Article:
Please click here or the above photo to read an important essay about the HMS Bounty that we would like to share with everyone. Please help spread our message by sharing with others, thank you!
This past Spring we were crew aboard the tallship HMS Bounty. Many of you saw our blogs and video, as we shared what it is like to sail a traditional ship. As you may now know, this morning the HMS Bounty sank off Cape Hatteras during hurricane Sandy.
USCG News Release: http://www.uscgnews.com/go/doc/4007/1591487/
Our hearts go out to the crew members and their families. Thankfully, many have been rescued and are safe. We are closely connected to many. Here is one comment from a rescued friend on Facebook:
The ship sank beneath us, but we swam free and mostly got into two rafts.
I’m at the USCG station Elizabeth City NC. There are two unaccounted for at present.
This is tragic, terrifying news. With all our hearts we hope that the two remaining crew members are rescued.
We have many memories on this ship. It is how we met, and where we had our first kiss. We are sorry she is gone, but angry that any life was risked in this way.
Please fellow sailors, be humbled by the weather.
For our final leg up the Delaware River HMS Bounty sailed side-by-side with privateer Lynx. We were astonished by the strength of the current in the Delaware River and the amount of debris in the water. Many large chunks of wood and even a 30 ft tree!
It has been pushing 100 degrees the last few days with little to no wind, but we came in under full sail for the city of Philadelphia. It took the crew just 20 minutes to set every sail on the ship, quite a feat in the hot weather!! Although we were motoring in the calm conditions, those towers of white canvas were, as always, a wonderful sight to see.
After all the sails are set the work is not over, later when they are struck all crew must go aloft to furl them back up on to the yards. (Much more work than our sloop Velocir!!!!). It is exhausting for us to keep up with the crew. Hands become calloused and muscles ache. But after a few weeks you become astonished at your own strength!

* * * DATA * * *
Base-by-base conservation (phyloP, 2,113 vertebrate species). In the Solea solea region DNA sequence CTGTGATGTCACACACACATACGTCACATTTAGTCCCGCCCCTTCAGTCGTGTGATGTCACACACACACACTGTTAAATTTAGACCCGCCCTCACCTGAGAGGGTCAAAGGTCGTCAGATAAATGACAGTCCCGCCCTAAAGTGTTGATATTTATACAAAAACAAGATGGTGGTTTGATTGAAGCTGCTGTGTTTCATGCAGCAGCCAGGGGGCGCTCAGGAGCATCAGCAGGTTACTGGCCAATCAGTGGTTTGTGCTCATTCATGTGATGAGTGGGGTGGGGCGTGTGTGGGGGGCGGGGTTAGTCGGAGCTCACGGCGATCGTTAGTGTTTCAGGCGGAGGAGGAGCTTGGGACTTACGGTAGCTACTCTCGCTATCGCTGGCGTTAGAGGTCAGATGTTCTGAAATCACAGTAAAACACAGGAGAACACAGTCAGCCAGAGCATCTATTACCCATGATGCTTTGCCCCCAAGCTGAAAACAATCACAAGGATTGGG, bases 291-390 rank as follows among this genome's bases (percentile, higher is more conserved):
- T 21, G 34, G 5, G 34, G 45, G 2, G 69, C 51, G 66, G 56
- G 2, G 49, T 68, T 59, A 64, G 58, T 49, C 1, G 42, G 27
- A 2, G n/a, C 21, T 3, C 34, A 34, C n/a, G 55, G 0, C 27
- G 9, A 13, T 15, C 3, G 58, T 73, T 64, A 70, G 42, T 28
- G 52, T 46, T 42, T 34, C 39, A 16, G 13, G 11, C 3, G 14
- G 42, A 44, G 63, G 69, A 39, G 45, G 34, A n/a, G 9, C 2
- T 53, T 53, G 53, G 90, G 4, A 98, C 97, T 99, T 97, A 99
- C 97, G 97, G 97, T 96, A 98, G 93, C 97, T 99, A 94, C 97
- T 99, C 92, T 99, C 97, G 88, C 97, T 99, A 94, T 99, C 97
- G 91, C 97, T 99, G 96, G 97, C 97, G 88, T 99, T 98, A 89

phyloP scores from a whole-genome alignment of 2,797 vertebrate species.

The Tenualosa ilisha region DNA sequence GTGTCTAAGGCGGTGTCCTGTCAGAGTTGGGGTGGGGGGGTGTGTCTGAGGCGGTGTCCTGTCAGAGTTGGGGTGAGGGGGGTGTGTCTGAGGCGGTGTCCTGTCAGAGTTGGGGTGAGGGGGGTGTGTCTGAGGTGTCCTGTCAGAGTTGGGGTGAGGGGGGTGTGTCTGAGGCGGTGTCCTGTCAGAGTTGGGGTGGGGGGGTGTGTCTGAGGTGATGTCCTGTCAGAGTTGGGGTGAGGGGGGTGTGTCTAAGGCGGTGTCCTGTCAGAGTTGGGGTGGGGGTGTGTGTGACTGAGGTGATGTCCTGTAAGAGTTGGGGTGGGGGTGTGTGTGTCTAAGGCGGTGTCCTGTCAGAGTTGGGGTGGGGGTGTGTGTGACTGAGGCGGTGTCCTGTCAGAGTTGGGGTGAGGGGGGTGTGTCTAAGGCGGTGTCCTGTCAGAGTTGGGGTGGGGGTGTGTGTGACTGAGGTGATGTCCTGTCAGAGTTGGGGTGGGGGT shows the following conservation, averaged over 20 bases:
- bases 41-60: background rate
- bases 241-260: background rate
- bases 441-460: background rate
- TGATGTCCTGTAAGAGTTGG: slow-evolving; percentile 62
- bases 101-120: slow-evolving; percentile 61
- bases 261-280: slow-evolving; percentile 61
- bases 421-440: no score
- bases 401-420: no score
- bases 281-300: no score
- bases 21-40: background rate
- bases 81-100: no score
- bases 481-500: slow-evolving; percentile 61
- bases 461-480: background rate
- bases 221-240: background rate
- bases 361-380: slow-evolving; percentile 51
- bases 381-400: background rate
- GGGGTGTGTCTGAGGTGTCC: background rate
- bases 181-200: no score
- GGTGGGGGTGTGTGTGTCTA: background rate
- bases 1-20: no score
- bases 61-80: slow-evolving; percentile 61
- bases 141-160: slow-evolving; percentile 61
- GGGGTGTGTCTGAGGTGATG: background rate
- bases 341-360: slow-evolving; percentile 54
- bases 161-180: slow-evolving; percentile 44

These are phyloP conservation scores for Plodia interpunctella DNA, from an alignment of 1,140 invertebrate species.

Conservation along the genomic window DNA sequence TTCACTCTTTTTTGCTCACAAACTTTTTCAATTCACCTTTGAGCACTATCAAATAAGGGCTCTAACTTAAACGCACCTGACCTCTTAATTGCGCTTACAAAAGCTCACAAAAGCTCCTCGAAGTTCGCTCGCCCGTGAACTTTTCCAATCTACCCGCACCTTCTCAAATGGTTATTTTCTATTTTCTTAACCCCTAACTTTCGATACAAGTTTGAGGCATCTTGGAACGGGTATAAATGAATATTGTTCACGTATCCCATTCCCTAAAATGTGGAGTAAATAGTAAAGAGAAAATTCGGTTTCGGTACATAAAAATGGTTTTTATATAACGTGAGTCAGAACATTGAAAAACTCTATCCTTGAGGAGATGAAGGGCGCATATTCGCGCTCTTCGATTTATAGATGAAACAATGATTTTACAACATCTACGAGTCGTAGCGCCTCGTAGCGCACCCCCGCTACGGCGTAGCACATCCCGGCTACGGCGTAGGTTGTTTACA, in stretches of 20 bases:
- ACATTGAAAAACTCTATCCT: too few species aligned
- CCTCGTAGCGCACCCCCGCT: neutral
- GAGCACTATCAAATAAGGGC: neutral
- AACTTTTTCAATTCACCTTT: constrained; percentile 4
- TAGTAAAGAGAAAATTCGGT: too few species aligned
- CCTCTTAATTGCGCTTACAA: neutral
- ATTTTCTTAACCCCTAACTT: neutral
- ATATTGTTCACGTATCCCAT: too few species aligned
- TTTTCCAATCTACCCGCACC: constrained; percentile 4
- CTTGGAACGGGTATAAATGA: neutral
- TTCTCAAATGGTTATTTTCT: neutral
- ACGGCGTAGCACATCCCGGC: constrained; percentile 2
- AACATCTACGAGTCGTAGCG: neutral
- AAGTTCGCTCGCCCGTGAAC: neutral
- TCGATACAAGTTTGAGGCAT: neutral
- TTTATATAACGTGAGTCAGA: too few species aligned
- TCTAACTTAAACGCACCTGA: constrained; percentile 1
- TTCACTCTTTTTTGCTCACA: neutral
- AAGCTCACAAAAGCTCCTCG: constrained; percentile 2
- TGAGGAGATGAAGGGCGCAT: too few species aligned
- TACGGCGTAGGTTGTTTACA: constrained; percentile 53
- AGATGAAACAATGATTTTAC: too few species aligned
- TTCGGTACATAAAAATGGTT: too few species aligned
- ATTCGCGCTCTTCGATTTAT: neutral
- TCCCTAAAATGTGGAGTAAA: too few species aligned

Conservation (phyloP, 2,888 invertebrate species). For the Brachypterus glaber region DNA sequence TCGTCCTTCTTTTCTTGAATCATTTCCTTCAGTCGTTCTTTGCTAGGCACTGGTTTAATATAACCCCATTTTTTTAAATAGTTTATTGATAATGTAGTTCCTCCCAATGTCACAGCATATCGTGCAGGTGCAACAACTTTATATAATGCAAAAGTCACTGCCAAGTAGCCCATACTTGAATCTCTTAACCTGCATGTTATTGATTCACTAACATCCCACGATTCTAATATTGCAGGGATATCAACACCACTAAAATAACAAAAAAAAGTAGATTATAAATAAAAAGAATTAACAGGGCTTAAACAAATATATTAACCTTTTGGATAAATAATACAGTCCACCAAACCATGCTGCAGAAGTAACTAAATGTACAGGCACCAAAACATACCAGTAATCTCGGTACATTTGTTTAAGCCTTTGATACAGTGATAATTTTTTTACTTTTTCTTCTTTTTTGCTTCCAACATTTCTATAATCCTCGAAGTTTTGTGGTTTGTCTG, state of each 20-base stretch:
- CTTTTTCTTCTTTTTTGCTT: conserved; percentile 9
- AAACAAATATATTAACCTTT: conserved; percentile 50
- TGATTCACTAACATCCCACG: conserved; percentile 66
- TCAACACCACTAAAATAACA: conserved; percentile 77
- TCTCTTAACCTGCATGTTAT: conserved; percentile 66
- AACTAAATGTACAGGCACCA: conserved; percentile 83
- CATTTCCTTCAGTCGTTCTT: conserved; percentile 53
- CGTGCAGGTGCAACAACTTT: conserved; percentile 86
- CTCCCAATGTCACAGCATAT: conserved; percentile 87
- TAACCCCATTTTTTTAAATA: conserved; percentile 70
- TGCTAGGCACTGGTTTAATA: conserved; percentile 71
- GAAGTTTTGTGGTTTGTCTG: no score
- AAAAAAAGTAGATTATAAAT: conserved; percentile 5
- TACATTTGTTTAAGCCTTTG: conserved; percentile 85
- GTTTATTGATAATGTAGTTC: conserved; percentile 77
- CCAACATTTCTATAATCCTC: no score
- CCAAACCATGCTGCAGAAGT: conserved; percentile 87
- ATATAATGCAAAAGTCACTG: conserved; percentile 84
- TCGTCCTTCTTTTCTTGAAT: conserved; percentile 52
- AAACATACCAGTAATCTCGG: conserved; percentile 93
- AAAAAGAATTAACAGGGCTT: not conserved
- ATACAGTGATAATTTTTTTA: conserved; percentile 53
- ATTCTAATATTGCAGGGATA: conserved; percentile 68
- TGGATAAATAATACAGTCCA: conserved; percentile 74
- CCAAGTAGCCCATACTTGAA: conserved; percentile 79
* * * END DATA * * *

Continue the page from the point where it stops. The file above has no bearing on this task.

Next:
One of the best parts of being on the ship is climbing all over it. Out to bowsprit, up the masts (three to choose from) and down into the depths of the ship. Amelia’s favorite spot is the bowsprit. It juts up and gives a beautiful view of Bounty cutting through the water.
Captain Robin brought the massive ship into the dock as smoothly as if she were our little Velocir. (He knows the ship well; even dropping the massive 900lb anchor twice doing a 180 degree turn in tight quarters with a side wind while we were in Annapolis to line up the dock just right.) After helping get the sails furled and the many, many lines coiled down; we went over to help the 110 year-old barkentine Gazela dock close to Bounty and watched yet another masterful docking of these huge ships. (www.gazela.org)
Amelia and Grant took the night watch of the ship last night so the crew could sing their chanties and drink their beer with the other tallship crew. While Grant was below pumping bilges (wooden boats…) he felt the boat suddenly heel 15 degrees….at the dock! Amelia was on deck saving the flags before the thunderstorm/squall came upon us blowing gale force and causing a complete whiteout. The crew stopped hanging the disco ball in the tween decks and burst from the ship clad in foul weather gear to rescue a tent on the dock that had exploded and then everyone jumped to repositioning dock lines and gear in the pouring rain after the wind had subsided.
We have had a lot of fun seeing old shipmates and getting to see all the historical sights Philadelphia has to offer. We will miss the wonderful crew of the HMS Bounty and although this the end of our journey on the ship, Bounty’s does not end: (www.tallshipbounty.org)